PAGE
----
Newsweek makes an interesting point:

Paul (Jerry) Bremer, the U.S. civilian administrator in Iraq, proudly announced the reopening of Iraq?s schools this month, while White House officials point to the opening of Iraq?s 240 hospitals. In fact, many schools were already open in May, once major combat ended, and no major hospital closed during the war.

Joshus Micah Marshall comments:

If you go back to last fall, or even the early months of this year, there was plenty of talk about reconstruction in Iraq. But if you look closely most of the talk was about social and political reconstruction: building a free press, purging the army of Baathists, creating the building blocks of a rule-of-law society, and so forth….Certainly, there was a recognition that we'd need to rebuild stuff that we broke in the course of prosecuting the war. But the entire focus of reconstruction underwent a wholesale transformation in the months after the war.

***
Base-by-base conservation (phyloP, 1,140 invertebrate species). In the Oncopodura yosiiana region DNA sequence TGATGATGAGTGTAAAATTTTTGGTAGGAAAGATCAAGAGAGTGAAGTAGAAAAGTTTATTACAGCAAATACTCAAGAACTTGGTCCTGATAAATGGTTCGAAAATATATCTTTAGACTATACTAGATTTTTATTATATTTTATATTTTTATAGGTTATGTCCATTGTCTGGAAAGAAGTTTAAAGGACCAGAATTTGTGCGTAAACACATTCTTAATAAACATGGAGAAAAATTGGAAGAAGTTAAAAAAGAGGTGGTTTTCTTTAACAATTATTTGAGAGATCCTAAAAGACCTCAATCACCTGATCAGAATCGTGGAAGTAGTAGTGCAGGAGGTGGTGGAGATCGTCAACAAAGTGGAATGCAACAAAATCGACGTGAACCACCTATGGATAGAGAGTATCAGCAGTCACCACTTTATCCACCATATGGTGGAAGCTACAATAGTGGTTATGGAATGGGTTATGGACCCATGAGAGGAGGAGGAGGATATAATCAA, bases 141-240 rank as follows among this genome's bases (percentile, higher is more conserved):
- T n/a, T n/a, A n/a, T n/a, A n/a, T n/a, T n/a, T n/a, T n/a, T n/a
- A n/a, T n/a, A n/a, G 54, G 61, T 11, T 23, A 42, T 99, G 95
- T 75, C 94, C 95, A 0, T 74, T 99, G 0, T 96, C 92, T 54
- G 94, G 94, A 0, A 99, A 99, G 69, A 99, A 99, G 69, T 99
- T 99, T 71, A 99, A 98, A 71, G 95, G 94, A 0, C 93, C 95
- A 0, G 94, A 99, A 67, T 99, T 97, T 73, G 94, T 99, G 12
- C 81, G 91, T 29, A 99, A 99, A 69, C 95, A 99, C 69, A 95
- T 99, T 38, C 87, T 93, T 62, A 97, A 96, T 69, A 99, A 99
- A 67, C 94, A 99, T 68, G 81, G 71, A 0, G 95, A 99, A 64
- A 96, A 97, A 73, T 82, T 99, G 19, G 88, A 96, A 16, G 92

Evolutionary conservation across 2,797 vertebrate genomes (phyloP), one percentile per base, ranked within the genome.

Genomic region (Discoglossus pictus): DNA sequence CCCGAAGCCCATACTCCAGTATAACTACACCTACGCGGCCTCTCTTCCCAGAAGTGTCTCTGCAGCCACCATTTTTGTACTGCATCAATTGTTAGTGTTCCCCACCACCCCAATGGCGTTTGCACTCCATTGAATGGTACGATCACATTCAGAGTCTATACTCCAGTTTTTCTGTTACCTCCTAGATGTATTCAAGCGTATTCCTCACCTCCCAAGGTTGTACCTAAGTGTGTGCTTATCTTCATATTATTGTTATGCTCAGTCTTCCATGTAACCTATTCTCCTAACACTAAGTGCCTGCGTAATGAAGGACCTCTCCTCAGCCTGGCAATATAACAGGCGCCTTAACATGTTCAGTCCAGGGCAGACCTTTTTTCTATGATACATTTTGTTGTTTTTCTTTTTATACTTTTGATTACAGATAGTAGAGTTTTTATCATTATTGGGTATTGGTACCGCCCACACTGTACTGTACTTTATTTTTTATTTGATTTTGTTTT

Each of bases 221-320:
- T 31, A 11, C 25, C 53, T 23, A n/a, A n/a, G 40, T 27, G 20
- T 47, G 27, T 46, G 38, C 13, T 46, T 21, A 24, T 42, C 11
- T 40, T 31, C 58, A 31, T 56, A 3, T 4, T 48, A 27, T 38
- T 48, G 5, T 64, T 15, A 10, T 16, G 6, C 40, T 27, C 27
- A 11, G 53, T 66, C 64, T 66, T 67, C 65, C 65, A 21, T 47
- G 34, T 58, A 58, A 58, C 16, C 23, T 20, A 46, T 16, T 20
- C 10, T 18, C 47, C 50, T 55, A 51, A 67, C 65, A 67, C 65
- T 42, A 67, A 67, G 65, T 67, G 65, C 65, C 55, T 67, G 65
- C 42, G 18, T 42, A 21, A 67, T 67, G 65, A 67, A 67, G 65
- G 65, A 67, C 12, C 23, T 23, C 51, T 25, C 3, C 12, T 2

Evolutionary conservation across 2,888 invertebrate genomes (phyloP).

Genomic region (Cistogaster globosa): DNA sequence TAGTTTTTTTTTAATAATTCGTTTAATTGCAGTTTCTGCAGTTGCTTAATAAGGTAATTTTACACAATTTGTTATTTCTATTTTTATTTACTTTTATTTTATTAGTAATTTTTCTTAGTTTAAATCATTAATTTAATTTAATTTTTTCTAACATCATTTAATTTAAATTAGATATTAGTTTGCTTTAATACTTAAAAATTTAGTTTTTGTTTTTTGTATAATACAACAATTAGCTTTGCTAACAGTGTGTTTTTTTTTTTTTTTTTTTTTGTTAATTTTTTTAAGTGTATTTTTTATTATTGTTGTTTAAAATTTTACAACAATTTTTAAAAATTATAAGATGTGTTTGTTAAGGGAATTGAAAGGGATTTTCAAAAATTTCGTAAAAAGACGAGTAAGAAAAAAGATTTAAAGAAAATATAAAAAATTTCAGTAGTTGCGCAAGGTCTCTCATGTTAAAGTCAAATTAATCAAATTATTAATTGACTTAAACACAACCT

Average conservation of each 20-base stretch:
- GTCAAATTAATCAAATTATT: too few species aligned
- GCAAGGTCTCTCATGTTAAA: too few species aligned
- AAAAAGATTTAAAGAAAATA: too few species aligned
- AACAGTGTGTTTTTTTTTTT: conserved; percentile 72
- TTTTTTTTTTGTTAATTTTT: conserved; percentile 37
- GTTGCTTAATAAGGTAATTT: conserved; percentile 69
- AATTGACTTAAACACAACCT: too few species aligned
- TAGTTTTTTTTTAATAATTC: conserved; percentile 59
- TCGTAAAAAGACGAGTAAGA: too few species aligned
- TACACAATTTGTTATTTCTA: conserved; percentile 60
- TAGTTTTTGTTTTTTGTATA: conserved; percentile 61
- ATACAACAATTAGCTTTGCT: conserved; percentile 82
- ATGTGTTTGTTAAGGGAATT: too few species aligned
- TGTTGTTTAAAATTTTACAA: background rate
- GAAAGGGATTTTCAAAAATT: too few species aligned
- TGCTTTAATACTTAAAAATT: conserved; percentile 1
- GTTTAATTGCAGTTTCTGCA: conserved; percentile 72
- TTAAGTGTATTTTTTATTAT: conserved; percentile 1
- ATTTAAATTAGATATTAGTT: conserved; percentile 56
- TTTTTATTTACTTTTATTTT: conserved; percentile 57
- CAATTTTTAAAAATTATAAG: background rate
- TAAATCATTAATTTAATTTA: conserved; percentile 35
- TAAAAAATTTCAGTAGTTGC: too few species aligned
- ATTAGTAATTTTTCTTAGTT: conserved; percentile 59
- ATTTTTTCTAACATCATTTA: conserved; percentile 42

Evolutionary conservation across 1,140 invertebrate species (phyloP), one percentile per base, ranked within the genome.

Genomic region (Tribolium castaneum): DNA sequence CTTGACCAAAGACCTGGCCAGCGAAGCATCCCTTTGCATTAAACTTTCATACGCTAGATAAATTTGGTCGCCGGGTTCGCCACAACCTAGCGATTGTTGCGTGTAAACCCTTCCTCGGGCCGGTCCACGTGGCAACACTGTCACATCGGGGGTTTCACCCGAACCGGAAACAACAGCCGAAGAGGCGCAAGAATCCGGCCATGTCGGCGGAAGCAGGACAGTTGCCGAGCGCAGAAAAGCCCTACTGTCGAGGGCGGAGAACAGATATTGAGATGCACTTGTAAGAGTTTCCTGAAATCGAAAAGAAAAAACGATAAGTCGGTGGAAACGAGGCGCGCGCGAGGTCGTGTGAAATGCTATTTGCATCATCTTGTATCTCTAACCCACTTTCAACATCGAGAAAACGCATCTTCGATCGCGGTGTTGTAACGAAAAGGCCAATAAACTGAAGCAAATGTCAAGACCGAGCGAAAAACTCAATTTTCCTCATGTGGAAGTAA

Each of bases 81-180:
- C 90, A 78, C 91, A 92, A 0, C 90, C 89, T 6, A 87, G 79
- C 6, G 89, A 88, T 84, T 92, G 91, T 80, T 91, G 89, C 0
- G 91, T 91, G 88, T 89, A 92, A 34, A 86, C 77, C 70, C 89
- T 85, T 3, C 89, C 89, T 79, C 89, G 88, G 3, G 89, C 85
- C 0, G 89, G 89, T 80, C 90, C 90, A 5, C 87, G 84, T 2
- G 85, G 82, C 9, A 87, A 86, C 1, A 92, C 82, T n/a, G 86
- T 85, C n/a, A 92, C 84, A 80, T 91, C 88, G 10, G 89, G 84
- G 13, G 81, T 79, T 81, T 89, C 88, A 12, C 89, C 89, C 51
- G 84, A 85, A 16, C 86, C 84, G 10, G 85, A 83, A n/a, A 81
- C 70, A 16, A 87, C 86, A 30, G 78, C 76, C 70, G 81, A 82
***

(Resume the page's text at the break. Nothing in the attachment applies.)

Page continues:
…Building bridges and schools can be terribly expensive. But it's something we know how to do and something that shows concrete results. Building civil society can be, to paraphrase Bolivar, like plowing the sea.

Update: Several commenters point to news accounts that do describe important hospitals getting closed (and worse), indicating that Newsweek either is wrong or is foolishly sitting on one hell of an interesting story about those earlier reports. (Or perhaps, as Charles Paul Freund suggests, is being coy about how it defines "during the war.")